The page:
Self-education on the cheap means articles, Youtube, and podcasts – lots and lots of podcasts.
Since this website is basically now just a bucket for me to empty my head into, I’m going to be using it to write about what I’ve been learning.
Over the years, I’ve realised I retain information best when I actually do something with it – and by summarising it here, I’m hoping it’s more likely to stick in my head. Continue reading “From blog to brain bucket: having a go at radical self-education”
I’ve been writing about politics on the internet for six years. This week I’ve been thinking about why I do it, and whether it’s done any good.
When I started, the loose idea was to write about issues I thought were important in accessible language.
Classically, the radical left has been good at theorising about capitalism and society, and atrocious at explaining its insights to people without PhDs. It’s managed to side-line the two biggest issues of them all – global poverty and the environment.
That was bad, the logic ran. An ignorant population equals dismal prospects for socialism. Inaction on climate crisis equals planetary devastation. A dead planet equals no anything. And by writing, I would try and help change all that. Continue reading “I’ve realised blogging is a waste of time (about six years too late)”
For all their compassion, left-wingers are silent on the most crushing injustice of all
Millions of people are dying, and you’re doing nothing about it. You could do – we all could. If enough of us did, every one of those deaths would stop. But you don’t. We don’t. And, as a result, in the next few years, hundreds of millions of people will die – of causes we could easily prevent.
Poverty is the single greatest crime one bit of humanity currently inflicts on another. It obliterates any claim we have to living in a civilised society. At very least, it accounts for a third of human deaths – 50,000 a day, 18 million a year, and, conservatively estimated, 400 million since 1990. Add up all those killed in all the wars of the twentieth century, and you’ll get a death toll half that number.
And yet we ignore it. Our ignorance and apathy subjects hundreds of millions to a level of human suffering that trivialises everything else. But when I say ‘we’, I don’t just mean catastrophically shallow, short-sighted, inward-looking, triviality obsessed modern society in general. I also mean the Left. Continue reading “Why the Left ignores the global poor”
Last month my A-Level politics teacher dropped dead. Of the three lecturers I had at college, only one’s now still alive, and in the last week I’ve been thinking about the two that aren’t.
At the time, I took them completely for granted. I liked them, more than enough to want to keep in touch with them after I left, but in both cases I didn’t – I assumed they would be around forever. There was no rush to get back in contact, because they would always be there. And I only appreciated how much they’d impacted my life until after they were dead.
Benjamin died first. He taught me second year English Literature from 2008 to 2009, and was a kind, happy, sweet-natured man who brought gasket-blowing enthusiasm and an almost childlike sense of wonder to everything he did.
He was posh, floppy-haired and sheltered – his innocence and thorough-going ignorance of the modern world could range from quaint and endearing to borderline frightening. He was so utterly devoid of cynicism you worried someone would scam him or harm him or otherwise take advantage of his unsullied good nature. Sometimes I wondered how he’d made it to his late thirties without exposure to the grittier realities of life. Occasionally, it was annoying. More often than not, it made him an exceptionally pleasant person to be around. Continue reading “Reflections on two deaths”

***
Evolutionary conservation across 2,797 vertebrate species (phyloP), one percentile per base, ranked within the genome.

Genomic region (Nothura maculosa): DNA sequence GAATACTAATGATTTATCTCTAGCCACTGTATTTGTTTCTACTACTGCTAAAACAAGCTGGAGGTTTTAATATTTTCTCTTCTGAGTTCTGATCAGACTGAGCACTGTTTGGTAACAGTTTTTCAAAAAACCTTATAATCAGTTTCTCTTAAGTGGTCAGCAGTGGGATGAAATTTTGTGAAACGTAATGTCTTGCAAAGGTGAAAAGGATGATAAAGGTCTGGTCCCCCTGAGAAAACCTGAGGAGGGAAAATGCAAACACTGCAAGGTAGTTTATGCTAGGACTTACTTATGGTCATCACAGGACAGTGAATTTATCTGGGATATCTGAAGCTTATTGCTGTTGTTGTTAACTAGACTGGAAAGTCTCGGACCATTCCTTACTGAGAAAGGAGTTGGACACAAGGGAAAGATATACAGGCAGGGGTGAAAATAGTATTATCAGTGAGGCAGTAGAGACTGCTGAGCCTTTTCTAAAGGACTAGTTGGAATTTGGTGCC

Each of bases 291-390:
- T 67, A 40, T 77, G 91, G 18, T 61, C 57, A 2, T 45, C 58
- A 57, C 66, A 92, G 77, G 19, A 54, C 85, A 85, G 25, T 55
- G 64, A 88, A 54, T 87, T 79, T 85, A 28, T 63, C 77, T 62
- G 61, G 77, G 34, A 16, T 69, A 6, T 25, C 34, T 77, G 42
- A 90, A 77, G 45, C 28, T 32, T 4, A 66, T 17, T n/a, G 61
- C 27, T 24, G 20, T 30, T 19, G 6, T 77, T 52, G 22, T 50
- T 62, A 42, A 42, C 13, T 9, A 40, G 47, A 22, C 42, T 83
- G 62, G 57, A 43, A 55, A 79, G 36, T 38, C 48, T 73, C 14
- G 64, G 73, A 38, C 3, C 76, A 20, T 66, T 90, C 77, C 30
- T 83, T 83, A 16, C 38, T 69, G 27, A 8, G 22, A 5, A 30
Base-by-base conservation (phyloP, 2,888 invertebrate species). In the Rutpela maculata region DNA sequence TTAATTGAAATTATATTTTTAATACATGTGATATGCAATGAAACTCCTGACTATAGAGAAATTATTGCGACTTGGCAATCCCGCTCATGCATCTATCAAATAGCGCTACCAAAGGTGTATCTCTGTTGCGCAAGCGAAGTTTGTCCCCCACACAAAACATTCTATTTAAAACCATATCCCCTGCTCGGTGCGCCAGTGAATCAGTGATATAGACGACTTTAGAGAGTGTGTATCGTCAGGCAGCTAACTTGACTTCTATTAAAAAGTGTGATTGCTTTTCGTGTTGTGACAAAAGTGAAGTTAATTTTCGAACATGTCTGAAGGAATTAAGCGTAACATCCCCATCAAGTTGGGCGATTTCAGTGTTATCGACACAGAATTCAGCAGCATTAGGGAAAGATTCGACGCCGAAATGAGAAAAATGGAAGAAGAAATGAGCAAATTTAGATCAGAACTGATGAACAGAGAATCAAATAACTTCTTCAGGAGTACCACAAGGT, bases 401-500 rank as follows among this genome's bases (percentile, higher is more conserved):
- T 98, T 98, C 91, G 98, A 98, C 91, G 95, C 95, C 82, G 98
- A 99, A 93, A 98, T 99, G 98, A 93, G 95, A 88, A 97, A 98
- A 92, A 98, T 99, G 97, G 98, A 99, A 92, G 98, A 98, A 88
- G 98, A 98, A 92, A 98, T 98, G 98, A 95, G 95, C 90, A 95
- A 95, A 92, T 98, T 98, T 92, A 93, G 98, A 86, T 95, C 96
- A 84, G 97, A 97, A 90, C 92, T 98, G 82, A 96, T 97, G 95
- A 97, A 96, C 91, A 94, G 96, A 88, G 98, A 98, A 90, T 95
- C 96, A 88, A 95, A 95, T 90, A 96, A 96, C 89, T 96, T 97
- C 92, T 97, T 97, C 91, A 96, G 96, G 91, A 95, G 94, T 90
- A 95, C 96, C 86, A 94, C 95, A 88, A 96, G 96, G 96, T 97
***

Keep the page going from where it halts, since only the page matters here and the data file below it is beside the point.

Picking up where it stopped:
I don’t think I realised quite how much was at stake re: the referendum until the day itself. I hate the EU, even if I did vote Remain (reluctantly, weeks ago, by post). But the worst thing about what’ll happen now has very little to do with the practicalities of us leaving it.
The referendum has always been a sort of elite civil war – a split in the neoliberal governing class that’s been smothering us all for nigh-on forty years. Some see the EU as an excellent way of furthering the usual majority-squashing hyper-exploitative objectives of rampant corporate capitalism. Some see it as an obstacle.
Cameron and Osborne have been trying to turn Britain into a rights-less poverty wage-paying Indonesia of a country for half a decade. That’s been bad enough. Now, though, they’re sunk. They emphatically tied their colours to the Remain mast – and now they’re near-inevitably going to be replaced with people who are even worse. Continue reading “The consequences of Brexit”
The other day, I was in Bristol, mostly to see Mephistophelean magic man Derren Brown and eat curry until I passed out – but I did, semi-reluctantly, drop in on a Momentum event about the Europe referendum.
Broadly, I hate the EU. Whatever the intention was when it was first established, today’s it’s about the neoliberal zombification of a continent, via financialisation, privatisation, and permanent austerity. I think it’s so utterly riddled with corporate corruption and contempt for democracy that it should be shut down, and that a fair few of the dead-eyed goons that run it should be thrown in jail for crucifying Greece in the name of the banks.
You’d be forgiven, then, for thinking that made me an obvious Leave voter – but I’ve been just about won round by the line of argument some have dubbed Brexiters for Remain. In a nutshell: the EU is terrible, we need to leave – but not now, when its few benefits protect us from the most despicably right-wing government in our history, and Leave politics is dominated by turbo-Thatcherite racists. Continue reading “Is there a progressive case for Remaining in the EU? Yes or yes, says Momentum”